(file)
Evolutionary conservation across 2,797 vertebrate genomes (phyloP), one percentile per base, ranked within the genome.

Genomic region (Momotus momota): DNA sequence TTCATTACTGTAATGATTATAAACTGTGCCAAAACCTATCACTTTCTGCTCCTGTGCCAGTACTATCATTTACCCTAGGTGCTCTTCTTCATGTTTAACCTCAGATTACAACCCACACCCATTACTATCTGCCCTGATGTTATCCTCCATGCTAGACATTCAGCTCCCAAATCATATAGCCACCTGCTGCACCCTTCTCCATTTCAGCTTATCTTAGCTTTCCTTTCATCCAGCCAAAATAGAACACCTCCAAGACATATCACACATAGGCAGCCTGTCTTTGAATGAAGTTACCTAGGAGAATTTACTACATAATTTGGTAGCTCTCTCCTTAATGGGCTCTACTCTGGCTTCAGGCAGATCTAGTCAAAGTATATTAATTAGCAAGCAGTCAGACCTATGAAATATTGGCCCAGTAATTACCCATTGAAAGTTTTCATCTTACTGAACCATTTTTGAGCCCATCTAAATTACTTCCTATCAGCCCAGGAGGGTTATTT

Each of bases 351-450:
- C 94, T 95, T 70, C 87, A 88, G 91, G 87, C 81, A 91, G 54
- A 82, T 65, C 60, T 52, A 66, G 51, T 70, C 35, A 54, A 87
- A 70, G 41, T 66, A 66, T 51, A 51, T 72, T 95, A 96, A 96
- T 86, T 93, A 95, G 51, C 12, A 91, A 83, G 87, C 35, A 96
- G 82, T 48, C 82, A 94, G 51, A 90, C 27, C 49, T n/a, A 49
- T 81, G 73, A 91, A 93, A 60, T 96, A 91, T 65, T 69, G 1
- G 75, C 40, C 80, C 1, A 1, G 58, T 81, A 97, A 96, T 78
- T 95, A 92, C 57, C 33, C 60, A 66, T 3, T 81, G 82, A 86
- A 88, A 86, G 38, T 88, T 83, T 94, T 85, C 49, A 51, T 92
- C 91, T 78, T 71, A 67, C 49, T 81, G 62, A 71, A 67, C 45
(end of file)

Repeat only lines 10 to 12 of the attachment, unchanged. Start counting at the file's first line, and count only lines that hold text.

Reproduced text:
- G 75, C 40, C 80, C 1, A 1, G 58, T 81, A 97, A 96, T 78
- T 95, A 92, C 57, C 33, C 60, A 66, T 3, T 81, G 82, A 86
- A 88, A 86, G 38, T 88, T 83, T 94, T 85, C 49, A 51, T 92